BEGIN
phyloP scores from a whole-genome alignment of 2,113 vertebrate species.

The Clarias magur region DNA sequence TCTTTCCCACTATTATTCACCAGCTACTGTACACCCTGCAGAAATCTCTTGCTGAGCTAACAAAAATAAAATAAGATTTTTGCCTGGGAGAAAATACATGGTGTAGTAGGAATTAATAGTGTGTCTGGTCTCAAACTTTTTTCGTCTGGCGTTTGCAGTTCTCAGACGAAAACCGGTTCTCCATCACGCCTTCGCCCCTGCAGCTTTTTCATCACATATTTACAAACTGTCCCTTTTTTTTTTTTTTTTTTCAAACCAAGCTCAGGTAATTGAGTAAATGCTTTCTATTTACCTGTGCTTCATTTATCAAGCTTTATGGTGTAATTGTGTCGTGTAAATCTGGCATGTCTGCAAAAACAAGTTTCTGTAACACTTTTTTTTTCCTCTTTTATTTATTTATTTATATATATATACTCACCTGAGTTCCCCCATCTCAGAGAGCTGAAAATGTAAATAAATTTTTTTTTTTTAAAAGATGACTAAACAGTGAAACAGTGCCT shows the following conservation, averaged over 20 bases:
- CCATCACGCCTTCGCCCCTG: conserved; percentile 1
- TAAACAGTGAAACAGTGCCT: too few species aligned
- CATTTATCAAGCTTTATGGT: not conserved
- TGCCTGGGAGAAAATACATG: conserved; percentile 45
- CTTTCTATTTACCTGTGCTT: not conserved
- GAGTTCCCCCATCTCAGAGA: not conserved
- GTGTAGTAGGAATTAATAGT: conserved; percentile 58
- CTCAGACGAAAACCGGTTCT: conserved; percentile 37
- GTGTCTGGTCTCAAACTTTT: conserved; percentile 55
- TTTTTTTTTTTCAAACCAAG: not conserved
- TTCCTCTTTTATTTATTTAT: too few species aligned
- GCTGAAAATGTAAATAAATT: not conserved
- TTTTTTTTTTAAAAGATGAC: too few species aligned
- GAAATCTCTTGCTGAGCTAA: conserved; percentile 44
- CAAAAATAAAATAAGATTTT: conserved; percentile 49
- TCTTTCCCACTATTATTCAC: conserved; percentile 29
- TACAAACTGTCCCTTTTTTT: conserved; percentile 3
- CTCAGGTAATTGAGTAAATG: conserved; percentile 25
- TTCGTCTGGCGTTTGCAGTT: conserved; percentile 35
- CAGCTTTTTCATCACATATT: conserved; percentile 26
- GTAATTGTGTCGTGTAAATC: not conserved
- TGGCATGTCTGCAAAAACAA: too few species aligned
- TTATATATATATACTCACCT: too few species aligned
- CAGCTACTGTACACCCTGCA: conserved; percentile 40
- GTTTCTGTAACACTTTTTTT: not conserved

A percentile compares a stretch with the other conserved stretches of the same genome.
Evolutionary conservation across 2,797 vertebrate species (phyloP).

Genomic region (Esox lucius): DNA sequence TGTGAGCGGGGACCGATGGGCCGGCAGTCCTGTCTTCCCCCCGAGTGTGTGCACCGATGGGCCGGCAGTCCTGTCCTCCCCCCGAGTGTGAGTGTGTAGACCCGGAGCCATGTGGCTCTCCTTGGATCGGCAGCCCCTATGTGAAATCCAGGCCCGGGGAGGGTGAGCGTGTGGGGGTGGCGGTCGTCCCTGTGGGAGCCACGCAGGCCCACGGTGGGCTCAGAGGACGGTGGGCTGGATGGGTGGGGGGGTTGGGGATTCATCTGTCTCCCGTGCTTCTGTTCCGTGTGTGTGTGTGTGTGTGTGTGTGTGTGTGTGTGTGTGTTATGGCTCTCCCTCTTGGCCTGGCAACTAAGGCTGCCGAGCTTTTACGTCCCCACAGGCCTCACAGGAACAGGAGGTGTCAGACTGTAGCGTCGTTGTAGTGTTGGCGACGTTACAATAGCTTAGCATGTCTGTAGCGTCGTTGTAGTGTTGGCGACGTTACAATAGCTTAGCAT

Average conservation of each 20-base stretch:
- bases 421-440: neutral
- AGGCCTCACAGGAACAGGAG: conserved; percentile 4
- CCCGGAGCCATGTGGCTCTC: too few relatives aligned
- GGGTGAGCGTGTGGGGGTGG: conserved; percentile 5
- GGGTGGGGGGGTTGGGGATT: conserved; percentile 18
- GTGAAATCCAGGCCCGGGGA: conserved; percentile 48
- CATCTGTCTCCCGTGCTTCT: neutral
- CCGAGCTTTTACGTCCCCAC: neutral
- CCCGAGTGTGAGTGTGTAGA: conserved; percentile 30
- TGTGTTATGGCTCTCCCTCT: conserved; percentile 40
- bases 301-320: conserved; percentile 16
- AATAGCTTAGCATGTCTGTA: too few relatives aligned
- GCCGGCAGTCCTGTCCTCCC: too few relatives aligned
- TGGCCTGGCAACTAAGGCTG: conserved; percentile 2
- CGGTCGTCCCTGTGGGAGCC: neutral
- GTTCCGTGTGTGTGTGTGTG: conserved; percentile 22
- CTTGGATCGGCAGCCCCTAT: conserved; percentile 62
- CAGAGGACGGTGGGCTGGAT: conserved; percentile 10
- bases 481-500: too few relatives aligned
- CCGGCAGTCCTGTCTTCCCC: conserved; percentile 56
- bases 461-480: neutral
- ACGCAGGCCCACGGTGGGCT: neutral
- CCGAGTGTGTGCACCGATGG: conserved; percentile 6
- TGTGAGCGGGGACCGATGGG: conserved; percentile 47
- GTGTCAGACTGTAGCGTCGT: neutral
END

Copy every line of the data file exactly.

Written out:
phyloP scores from a whole-genome alignment of 2,113 vertebrate species.

The Clarias magur region DNA sequence TCTTTCCCACTATTATTCACCAGCTACTGTACACCCTGCAGAAATCTCTTGCTGAGCTAACAAAAATAAAATAAGATTTTTGCCTGGGAGAAAATACATGGTGTAGTAGGAATTAATAGTGTGTCTGGTCTCAAACTTTTTTCGTCTGGCGTTTGCAGTTCTCAGACGAAAACCGGTTCTCCATCACGCCTTCGCCCCTGCAGCTTTTTCATCACATATTTACAAACTGTCCCTTTTTTTTTTTTTTTTTTCAAACCAAGCTCAGGTAATTGAGTAAATGCTTTCTATTTACCTGTGCTTCATTTATCAAGCTTTATGGTGTAATTGTGTCGTGTAAATCTGGCATGTCTGCAAAAACAAGTTTCTGTAACACTTTTTTTTTCCTCTTTTATTTATTTATTTATATATATATACTCACCTGAGTTCCCCCATCTCAGAGAGCTGAAAATGTAAATAAATTTTTTTTTTTTAAAAGATGACTAAACAGTGAAACAGTGCCT shows the following conservation, averaged over 20 bases:
- CCATCACGCCTTCGCCCCTG: conserved; percentile 1
- TAAACAGTGAAACAGTGCCT: too few species aligned
- CATTTATCAAGCTTTATGGT: not conserved
- TGCCTGGGAGAAAATACATG: conserved; percentile 45
- CTTTCTATTTACCTGTGCTT: not conserved
- GAGTTCCCCCATCTCAGAGA: not conserved
- GTGTAGTAGGAATTAATAGT: conserved; percentile 58
- CTCAGACGAAAACCGGTTCT: conserved; percentile 37
- GTGTCTGGTCTCAAACTTTT: conserved; percentile 55
- TTTTTTTTTTTCAAACCAAG: not conserved
- TTCCTCTTTTATTTATTTAT: too few species aligned
- GCTGAAAATGTAAATAAATT: not conserved
- TTTTTTTTTTAAAAGATGAC: too few species aligned
- GAAATCTCTTGCTGAGCTAA: conserved; percentile 44
- CAAAAATAAAATAAGATTTT: conserved; percentile 49
- TCTTTCCCACTATTATTCAC: conserved; percentile 29
- TACAAACTGTCCCTTTTTTT: conserved; percentile 3
- CTCAGGTAATTGAGTAAATG: conserved; percentile 25
- TTCGTCTGGCGTTTGCAGTT: conserved; percentile 35
- CAGCTTTTTCATCACATATT: conserved; percentile 26
- GTAATTGTGTCGTGTAAATC: not conserved
- TGGCATGTCTGCAAAAACAA: too few species aligned
- TTATATATATATACTCACCT: too few species aligned
- CAGCTACTGTACACCCTGCA: conserved; percentile 40
- GTTTCTGTAACACTTTTTTT: not conserved

A percentile compares a stretch with the other conserved stretches of the same genome.
Evolutionary conservation across 2,797 vertebrate species (phyloP).

Genomic region (Esox lucius): DNA sequence TGTGAGCGGGGACCGATGGGCCGGCAGTCCTGTCTTCCCCCCGAGTGTGTGCACCGATGGGCCGGCAGTCCTGTCCTCCCCCCGAGTGTGAGTGTGTAGACCCGGAGCCATGTGGCTCTCCTTGGATCGGCAGCCCCTATGTGAAATCCAGGCCCGGGGAGGGTGAGCGTGTGGGGGTGGCGGTCGTCCCTGTGGGAGCCACGCAGGCCCACGGTGGGCTCAGAGGACGGTGGGCTGGATGGGTGGGGGGGTTGGGGATTCATCTGTCTCCCGTGCTTCTGTTCCGTGTGTGTGTGTGTGTGTGTGTGTGTGTGTGTGTGTGTGTTATGGCTCTCCCTCTTGGCCTGGCAACTAAGGCTGCCGAGCTTTTACGTCCCCACAGGCCTCACAGGAACAGGAGGTGTCAGACTGTAGCGTCGTTGTAGTGTTGGCGACGTTACAATAGCTTAGCATGTCTGTAGCGTCGTTGTAGTGTTGGCGACGTTACAATAGCTTAGCAT

Average conservation of each 20-base stretch:
- bases 421-440: neutral
- AGGCCTCACAGGAACAGGAG: conserved; percentile 4
- CCCGGAGCCATGTGGCTCTC: too few relatives aligned
- GGGTGAGCGTGTGGGGGTGG: conserved; percentile 5
- GGGTGGGGGGGTTGGGGATT: conserved; percentile 18
- GTGAAATCCAGGCCCGGGGA: conserved; percentile 48
- CATCTGTCTCCCGTGCTTCT: neutral
- CCGAGCTTTTACGTCCCCAC: neutral
- CCCGAGTGTGAGTGTGTAGA: conserved; percentile 30
- TGTGTTATGGCTCTCCCTCT: conserved; percentile 40
- bases 301-320: conserved; percentile 16
- AATAGCTTAGCATGTCTGTA: too few relatives aligned
- GCCGGCAGTCCTGTCCTCCC: too few relatives aligned
- TGGCCTGGCAACTAAGGCTG: conserved; percentile 2
- CGGTCGTCCCTGTGGGAGCC: neutral
- GTTCCGTGTGTGTGTGTGTG: conserved; percentile 22
- CTTGGATCGGCAGCCCCTAT: conserved; percentile 62
- CAGAGGACGGTGGGCTGGAT: conserved; percentile 10
- bases 481-500: too few relatives aligned
- CCGGCAGTCCTGTCTTCCCC: conserved; percentile 56
- bases 461-480: neutral
- ACGCAGGCCCACGGTGGGCT: neutral
- CCGAGTGTGTGCACCGATGG: conserved; percentile 6
- TGTGAGCGGGGACCGATGGG: conserved; percentile 47
- GTGTCAGACTGTAGCGTCGT: neutral